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Happy St. Patrick’s Day! May your day be lucky and filled with fun! Here are some St. Patrick’s Day stories for all ages. The Leprechaun’s Story by Richard Kennedy tells of a tradesman who encounters a leprechaun and is determined to get the pot of gold. Michael asks the leprechaun he meets to help with his family’s money trouble, but the leprechaun doesn’t want to part with his gold so he finds another way to help in The Leprechaun in the Basement by Kathy Tucker. That’s What Leprechauns Do by Eve Bunting details the trouble Ari, Boo and Col get into as they work to place the pot of gold at the end of the rainbow. Laura Peyton Roberts has written about family and connections in Green. Lilybet learns there is more to the family tree and to her bond with her late grandmother after she is abducted by leprechauns on her thirteenth birthday. Well-known author Patricia Reilly Giff has written about the Irish potato famine of 1845 in Nory Ryan’s Song.
Teens (and adults) might enjoy Salt to the Sea by Ruta Sepetys for a moving story of World War II refugees. In Rules for Visiting by Jessica Francis Kane, May wants to reconnect with four friends from days past. Frank McCourt is the author the memoir’s Angela’s Ashes and Teacher Man while Timothy Egan wrote about Thomas Francis Meagher, the Irish revolutionary who became an American hero in The Immortal Irishman.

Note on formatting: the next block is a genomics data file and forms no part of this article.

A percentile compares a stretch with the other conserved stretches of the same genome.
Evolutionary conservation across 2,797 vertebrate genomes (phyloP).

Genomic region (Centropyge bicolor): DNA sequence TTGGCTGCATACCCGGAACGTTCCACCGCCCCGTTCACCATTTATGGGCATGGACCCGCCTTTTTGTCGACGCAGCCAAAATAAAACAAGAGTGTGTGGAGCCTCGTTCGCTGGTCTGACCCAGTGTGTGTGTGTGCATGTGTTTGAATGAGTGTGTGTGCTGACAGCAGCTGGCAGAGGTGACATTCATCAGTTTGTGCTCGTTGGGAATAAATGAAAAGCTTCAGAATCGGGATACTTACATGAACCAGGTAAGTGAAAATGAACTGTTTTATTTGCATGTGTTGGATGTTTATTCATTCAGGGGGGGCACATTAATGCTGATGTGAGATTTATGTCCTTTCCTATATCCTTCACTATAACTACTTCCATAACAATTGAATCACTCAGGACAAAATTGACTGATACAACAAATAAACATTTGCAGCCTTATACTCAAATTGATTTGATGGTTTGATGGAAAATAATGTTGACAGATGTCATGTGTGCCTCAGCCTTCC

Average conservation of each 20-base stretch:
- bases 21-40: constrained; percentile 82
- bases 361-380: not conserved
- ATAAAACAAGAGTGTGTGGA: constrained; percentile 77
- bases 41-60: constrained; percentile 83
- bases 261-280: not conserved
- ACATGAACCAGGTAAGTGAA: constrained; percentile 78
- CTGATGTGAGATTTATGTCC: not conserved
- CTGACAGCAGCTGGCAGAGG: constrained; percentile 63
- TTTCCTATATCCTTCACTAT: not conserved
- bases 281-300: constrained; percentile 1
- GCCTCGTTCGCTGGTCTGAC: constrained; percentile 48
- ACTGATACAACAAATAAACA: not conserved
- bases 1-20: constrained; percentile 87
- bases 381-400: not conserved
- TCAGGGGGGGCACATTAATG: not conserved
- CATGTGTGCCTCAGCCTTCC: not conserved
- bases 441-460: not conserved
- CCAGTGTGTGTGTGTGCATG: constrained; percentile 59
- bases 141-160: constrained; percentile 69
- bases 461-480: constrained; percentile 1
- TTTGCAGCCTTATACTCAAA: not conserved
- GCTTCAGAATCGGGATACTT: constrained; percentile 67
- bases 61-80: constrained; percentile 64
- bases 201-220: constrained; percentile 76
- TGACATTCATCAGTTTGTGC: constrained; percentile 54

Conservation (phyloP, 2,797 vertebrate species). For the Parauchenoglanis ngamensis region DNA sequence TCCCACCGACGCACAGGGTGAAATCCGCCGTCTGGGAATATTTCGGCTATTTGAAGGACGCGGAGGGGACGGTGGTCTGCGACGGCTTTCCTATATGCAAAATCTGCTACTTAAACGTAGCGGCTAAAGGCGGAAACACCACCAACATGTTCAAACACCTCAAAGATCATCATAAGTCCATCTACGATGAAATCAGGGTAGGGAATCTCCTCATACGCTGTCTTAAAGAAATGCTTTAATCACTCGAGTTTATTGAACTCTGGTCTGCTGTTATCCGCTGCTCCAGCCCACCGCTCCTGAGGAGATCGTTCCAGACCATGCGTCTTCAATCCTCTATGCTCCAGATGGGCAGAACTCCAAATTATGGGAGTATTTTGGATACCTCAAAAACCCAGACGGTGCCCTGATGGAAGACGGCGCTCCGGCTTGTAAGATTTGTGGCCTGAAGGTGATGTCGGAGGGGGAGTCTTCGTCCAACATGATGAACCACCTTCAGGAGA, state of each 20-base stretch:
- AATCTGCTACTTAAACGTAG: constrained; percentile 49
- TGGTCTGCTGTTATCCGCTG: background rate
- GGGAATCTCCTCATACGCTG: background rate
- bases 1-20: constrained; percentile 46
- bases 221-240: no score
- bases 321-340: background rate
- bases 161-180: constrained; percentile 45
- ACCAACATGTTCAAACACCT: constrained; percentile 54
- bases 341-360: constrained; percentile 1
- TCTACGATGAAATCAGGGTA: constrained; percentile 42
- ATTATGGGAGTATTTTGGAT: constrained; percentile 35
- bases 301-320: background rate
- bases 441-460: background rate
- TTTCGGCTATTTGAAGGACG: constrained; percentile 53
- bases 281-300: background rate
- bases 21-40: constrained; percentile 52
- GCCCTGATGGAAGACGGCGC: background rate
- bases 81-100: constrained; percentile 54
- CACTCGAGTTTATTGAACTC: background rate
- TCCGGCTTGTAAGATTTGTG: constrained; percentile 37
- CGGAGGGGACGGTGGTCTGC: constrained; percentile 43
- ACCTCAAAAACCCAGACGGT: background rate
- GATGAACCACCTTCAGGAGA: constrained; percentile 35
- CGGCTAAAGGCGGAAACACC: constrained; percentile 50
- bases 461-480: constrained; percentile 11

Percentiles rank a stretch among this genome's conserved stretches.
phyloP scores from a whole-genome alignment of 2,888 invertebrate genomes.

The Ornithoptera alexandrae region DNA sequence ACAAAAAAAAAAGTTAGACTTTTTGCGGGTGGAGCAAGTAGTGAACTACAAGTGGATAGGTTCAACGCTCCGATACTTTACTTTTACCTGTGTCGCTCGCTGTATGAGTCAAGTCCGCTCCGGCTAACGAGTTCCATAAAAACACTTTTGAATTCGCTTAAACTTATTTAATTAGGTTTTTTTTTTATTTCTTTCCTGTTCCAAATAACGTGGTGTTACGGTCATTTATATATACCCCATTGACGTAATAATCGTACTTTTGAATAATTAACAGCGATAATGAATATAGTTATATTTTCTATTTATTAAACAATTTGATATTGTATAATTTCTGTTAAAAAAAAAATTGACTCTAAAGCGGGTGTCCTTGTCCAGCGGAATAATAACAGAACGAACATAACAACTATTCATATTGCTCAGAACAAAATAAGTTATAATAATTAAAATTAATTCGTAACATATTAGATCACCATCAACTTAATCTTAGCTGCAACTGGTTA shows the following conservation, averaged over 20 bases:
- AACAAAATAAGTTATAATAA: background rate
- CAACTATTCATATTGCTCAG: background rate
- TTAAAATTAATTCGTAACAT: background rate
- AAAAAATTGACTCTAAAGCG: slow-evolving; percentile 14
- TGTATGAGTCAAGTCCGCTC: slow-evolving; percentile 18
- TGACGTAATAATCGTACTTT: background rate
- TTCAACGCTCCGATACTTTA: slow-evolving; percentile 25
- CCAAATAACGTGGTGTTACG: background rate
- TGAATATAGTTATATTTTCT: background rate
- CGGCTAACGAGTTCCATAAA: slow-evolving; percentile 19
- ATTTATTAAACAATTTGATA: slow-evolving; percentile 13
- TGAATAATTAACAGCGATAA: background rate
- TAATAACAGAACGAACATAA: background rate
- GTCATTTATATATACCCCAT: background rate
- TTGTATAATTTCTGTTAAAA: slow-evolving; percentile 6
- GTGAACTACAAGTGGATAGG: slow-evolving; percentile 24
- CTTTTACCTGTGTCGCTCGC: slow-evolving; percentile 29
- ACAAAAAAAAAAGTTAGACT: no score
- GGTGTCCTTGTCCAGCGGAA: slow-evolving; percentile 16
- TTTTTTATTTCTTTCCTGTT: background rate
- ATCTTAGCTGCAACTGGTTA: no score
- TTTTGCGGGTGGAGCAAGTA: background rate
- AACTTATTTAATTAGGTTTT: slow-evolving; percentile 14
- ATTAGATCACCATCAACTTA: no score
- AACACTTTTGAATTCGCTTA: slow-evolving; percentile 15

Several well-known authors have written fiction about Irish Americans from Danielle Steel in Matters of the Heart to Lawrence Block in Everybody Dies. Other possibilities include Jack Higgins’ Midnight Runner for terrorism and revenge, The Parting Glass by Emilie Richards for a romantic domestic fictional tale. Dennis Lehane wrote The Given Day, a story of police and Irish Americans in Boston, Massachusetts. We are the Brennans by Tracey Lange follows a large Catholic Irish family on the east coast after Sunday returns home bruised and battered after causing a drunk driving accident in Los Angeles where she fled five years earlier. She comes to realize she needs her family as much as they need her, especially after a dangerous man pushes the family’s pub to the brink of financial ruin.
Richard Ford has written a collection of contemporary Irish American stories in Sorry for Your Trouble. Disappointment, ageing, grief, love and marriage are all present in these nine stories from the past and present. Go to the drive-in with two teenage boys and feel how thick the air is with gin, popcorn and longing. Watch a father help his daughter pick out a card for a friend who’s moving away and see what happens when a woman and man reunite after a quarter of a century apart.
Claire Keegan writes of small moments and great decisions in both Small Things Like These and Foster, both set in small Irish villages. And of course for bucolic Irish fiction don’t miss Patrick Taylor’s Irish Country Doctor series.